“Despite all the political issues of the past year, we have seen a real appetite for Scotland with a 100 per cent increase in London-based applicants,” says Andrew Perratt, head of residential for Savills Scotland. “The value gap is fascinating for them when they realise a castle here is the same price as a two-bedroom flat in Islington.”
Quality homes, great prices
The average price of a home in Edinburgh is £283,533, while the London average is £475,961. And while London prices have risen 35 per cent since 2007, in the Scottish capital they remain 5.8 per cent below pre-recession peaks.
This is the value gap that is encouraging more southerners to relocate, says Perratt, especially when they see the quality of homes on offer. Georgian homes in New Town offer generous room proportions with high ceilings and elegant features.
Then there is the lifestyle in a compact but vibrant city — population about 500,000 — surrounded by wonderful nature. Education is another key factor. The city offers excellent schools, and one in four children in Edinburgh is privately educated.
Blair Stewart from Strutt & Parker agrees that the Edinburgh market is sizzling, especially for properties between £250,000 and £400,000.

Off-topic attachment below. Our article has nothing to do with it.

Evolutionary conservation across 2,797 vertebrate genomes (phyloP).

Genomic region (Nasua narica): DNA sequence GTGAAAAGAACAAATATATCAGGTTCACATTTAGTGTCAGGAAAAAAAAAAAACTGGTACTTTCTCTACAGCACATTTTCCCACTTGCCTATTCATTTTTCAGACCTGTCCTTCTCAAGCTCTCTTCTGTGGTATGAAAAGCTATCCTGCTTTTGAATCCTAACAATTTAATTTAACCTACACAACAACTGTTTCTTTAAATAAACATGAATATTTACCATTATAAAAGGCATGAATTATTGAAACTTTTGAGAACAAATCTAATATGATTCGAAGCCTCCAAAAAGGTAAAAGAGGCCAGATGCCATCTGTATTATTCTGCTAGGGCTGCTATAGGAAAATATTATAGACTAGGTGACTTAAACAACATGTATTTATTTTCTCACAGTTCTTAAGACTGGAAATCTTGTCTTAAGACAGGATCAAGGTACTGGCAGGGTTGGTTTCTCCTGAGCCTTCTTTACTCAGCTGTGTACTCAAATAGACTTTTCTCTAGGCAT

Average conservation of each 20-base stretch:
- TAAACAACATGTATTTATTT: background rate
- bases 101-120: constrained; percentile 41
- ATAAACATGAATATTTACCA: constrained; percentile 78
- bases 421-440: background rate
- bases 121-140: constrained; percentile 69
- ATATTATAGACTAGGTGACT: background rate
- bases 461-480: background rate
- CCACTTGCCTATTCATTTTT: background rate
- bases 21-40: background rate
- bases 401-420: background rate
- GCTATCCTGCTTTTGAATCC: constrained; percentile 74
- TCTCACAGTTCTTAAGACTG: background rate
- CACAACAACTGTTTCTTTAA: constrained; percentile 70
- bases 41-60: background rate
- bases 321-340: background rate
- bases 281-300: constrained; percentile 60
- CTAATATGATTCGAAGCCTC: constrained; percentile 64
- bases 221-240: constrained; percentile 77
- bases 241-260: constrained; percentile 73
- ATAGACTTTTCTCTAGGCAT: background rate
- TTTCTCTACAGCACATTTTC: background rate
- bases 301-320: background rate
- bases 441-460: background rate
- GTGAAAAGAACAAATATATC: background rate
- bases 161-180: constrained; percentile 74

“Good one- and two-bedroom apartments in New Town are being chased by young professionals and parents buying for their children at university,” he says. “Prime apartments between £400,000 and £800,000 are also changing hands fast.”
Central four-bedroom apartments start from £550,000 and townhouses from £1 million. With prime property so much more affordable than in London, it is no surprise that Edinburgh has a substantial contingent of so-called Willies — those who Work In London, Live In Edinburgh.
“Catch an easyJet or BA flight from Edinburgh to London early on a Monday morning and you’ll see the plane is full of professionals who realise the great quality of life families can have in Scotland,” says Stewart.
The country house scene
Scottish country houses also offer outstanding value for money. Savills predicts a rosy outlook, estimating Scottish prices will rise by 17.5 per cent in the next five years compared to 19.5 per cent across the UK.
One hour north of Edinburgh, the coastal university town of St Andrews is a golfer’s delight, home to 10 courses. Stone cottages start from £350,000, with substantial detached family homes for £500,000.
On the other side of Scotland, the north-west coast provides exceptional and isolated beauty with pretty, white-washed cottages from £250,000. Prized locations include waterfront Gairloch, the fishing port of Lochinver and the Isle of Skye.
“Towns including Scourie and Applecross are popular, even though they are all at least two hours from Inverness,” says Kevin Maley of Strutt & Parker. “You can’t get there quickly, but with the amazing scenery all around you — mountains, lakes and the sea — you simply don’t want to.”
On the market for offers of more than £450,000 is an eight-bedroom guest house on Skye. It is a renovated, extended croft house with a four-star gold rating from Visit Scotland and an annual turnover of £76,000.